UBS lost CHF 2 billion
Switzerland’s biggest bank plans to cut 8,700 jobs amid first quarter losses.ZURICH - Switzerland's biggest bank UBS on Wednesday said it would cut 8,700 jobs in order to "make substantial cost savings" amid losses for the first three months of this year.
The bank, which was struggling to recover after losing billions in the financial and economic crisis, said its losses for the first quarter reached about CHF 2 billion (EUR 1.32 billion, USD 1.75 billion).
As a result it is seeking to "realize substantial cost savings in all areas."
"Major job cuts are unfortunately unavoidable. UBS expects to reduce the number of its employees to about 67,500 in 2010," said the bank, which employed 76,200 people at the end of March.
The latest job cuts are in addition to the 11,000 which were announced since October 2007, and would save the bank up to CHF 4 billion.
Even as the bank downsizes, the bank's new chief executive Oswald Gruebel warned that the bank may still be troubled.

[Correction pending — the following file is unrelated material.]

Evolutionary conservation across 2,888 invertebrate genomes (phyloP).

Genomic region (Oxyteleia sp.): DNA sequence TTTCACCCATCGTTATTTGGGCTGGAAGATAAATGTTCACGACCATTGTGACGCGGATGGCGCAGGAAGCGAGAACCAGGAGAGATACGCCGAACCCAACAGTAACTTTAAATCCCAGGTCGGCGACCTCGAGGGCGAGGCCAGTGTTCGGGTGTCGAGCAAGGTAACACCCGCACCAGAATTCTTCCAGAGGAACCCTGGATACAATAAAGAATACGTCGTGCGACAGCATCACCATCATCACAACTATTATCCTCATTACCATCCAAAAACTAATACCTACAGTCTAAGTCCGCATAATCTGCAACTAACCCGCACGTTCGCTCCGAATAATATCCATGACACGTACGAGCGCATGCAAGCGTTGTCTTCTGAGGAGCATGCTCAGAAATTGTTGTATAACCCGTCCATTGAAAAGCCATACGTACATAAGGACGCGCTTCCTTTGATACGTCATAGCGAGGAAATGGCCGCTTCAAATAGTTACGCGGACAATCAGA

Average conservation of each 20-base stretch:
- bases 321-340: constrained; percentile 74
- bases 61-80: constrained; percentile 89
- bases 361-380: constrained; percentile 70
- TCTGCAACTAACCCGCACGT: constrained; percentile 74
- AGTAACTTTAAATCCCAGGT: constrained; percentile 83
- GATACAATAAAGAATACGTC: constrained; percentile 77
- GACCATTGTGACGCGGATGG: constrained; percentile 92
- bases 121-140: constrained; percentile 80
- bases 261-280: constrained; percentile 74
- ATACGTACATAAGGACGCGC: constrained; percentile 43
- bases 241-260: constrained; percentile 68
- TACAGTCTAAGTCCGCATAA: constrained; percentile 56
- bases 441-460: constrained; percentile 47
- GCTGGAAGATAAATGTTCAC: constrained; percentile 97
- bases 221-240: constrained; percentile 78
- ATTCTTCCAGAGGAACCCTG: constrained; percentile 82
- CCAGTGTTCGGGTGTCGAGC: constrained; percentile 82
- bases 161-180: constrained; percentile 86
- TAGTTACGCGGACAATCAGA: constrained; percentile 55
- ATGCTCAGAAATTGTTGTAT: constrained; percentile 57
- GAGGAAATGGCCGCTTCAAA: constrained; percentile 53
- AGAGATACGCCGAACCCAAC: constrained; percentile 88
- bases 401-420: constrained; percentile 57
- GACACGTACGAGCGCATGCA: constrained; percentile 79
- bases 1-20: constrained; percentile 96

"But you should not assume that this will bring about a marked improvement in our results as early as the next few quarters. Our outlook remains cautious and we face many uncertainties," he said in a speech to be delivered to shareholders during the bank's annual general meeting later Wednesday.
The bank said it did not stop an outflow of funds, as its net money outflow for the Wealth Management and Swiss Bank division reached some CHF 23 billion.
"The outflow was mainly recorded after the announcement of the agreement in connection with the investigation into our cross-border activities for US clients," said Gruebel.
One of UBS’s biggest challenges is in the United States, where the bank faces a US government lawsuit to recover the details of some 52,000 US customers suspected of tax offences.
The bank paid USD 780 million to US justice authorities in February to settle other charges of assisting tax fraud.
Gruebel acknowledged recent attempts by countries including the US, Germany and France to stop tax cheats, and said UBS was "under particularly close scrutiny in this regard."
"The operating conditions for cross-border wealth management will change, and this will affect how our clients act. We shall make sure that this does not catch us unprepared," he said.
AFP / Expatica